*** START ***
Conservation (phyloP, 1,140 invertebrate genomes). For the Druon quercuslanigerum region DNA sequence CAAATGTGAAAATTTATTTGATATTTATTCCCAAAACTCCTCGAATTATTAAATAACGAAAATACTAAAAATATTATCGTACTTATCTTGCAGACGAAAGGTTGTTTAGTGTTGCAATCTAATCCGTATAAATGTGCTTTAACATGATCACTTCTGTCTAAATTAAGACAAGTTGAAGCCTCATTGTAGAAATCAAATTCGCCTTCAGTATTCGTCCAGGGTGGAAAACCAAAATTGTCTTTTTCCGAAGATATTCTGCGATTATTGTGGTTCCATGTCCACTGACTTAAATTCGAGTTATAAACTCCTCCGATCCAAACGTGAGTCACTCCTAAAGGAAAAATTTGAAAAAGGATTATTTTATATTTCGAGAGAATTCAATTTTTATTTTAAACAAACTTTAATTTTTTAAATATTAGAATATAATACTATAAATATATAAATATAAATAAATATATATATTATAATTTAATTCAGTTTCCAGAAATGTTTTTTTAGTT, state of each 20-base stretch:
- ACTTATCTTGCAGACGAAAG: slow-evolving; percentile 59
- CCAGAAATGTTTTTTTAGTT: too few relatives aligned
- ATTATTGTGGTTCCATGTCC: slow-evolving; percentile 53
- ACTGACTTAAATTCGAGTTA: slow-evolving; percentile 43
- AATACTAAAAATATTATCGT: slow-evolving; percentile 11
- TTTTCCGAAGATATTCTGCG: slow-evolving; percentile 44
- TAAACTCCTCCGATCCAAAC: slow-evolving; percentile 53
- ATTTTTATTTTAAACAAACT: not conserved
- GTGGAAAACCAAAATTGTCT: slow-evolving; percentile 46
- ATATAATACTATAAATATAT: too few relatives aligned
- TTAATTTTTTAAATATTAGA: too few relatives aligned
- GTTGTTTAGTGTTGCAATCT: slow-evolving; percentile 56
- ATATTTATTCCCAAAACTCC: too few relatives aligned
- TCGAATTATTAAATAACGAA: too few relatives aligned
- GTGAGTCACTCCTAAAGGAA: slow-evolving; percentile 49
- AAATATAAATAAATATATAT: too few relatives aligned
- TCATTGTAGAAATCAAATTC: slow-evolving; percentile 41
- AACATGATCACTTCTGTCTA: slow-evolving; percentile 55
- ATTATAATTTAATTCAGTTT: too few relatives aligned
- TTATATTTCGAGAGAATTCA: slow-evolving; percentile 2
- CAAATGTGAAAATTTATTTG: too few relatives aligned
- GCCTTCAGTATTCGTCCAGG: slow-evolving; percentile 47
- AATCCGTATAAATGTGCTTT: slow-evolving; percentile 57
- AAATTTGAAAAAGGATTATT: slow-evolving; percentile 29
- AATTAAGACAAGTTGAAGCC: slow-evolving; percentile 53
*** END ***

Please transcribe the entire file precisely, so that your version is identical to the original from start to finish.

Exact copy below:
Conservation (phyloP, 1,140 invertebrate genomes). For the Druon quercuslanigerum region DNA sequence CAAATGTGAAAATTTATTTGATATTTATTCCCAAAACTCCTCGAATTATTAAATAACGAAAATACTAAAAATATTATCGTACTTATCTTGCAGACGAAAGGTTGTTTAGTGTTGCAATCTAATCCGTATAAATGTGCTTTAACATGATCACTTCTGTCTAAATTAAGACAAGTTGAAGCCTCATTGTAGAAATCAAATTCGCCTTCAGTATTCGTCCAGGGTGGAAAACCAAAATTGTCTTTTTCCGAAGATATTCTGCGATTATTGTGGTTCCATGTCCACTGACTTAAATTCGAGTTATAAACTCCTCCGATCCAAACGTGAGTCACTCCTAAAGGAAAAATTTGAAAAAGGATTATTTTATATTTCGAGAGAATTCAATTTTTATTTTAAACAAACTTTAATTTTTTAAATATTAGAATATAATACTATAAATATATAAATATAAATAAATATATATATTATAATTTAATTCAGTTTCCAGAAATGTTTTTTTAGTT, state of each 20-base stretch:
- ACTTATCTTGCAGACGAAAG: slow-evolving; percentile 59
- CCAGAAATGTTTTTTTAGTT: too few relatives aligned
- ATTATTGTGGTTCCATGTCC: slow-evolving; percentile 53
- ACTGACTTAAATTCGAGTTA: slow-evolving; percentile 43
- AATACTAAAAATATTATCGT: slow-evolving; percentile 11
- TTTTCCGAAGATATTCTGCG: slow-evolving; percentile 44
- TAAACTCCTCCGATCCAAAC: slow-evolving; percentile 53
- ATTTTTATTTTAAACAAACT: not conserved
- GTGGAAAACCAAAATTGTCT: slow-evolving; percentile 46
- ATATAATACTATAAATATAT: too few relatives aligned
- TTAATTTTTTAAATATTAGA: too few relatives aligned
- GTTGTTTAGTGTTGCAATCT: slow-evolving; percentile 56
- ATATTTATTCCCAAAACTCC: too few relatives aligned
- TCGAATTATTAAATAACGAA: too few relatives aligned
- GTGAGTCACTCCTAAAGGAA: slow-evolving; percentile 49
- AAATATAAATAAATATATAT: too few relatives aligned
- TCATTGTAGAAATCAAATTC: slow-evolving; percentile 41
- AACATGATCACTTCTGTCTA: slow-evolving; percentile 55
- ATTATAATTTAATTCAGTTT: too few relatives aligned
- TTATATTTCGAGAGAATTCA: slow-evolving; percentile 2
- CAAATGTGAAAATTTATTTG: too few relatives aligned
- GCCTTCAGTATTCGTCCAGG: slow-evolving; percentile 47
- AATCCGTATAAATGTGCTTT: slow-evolving; percentile 57
- AAATTTGAAAAAGGATTATT: slow-evolving; percentile 29
- AATTAAGACAAGTTGAAGCC: slow-evolving; percentile 53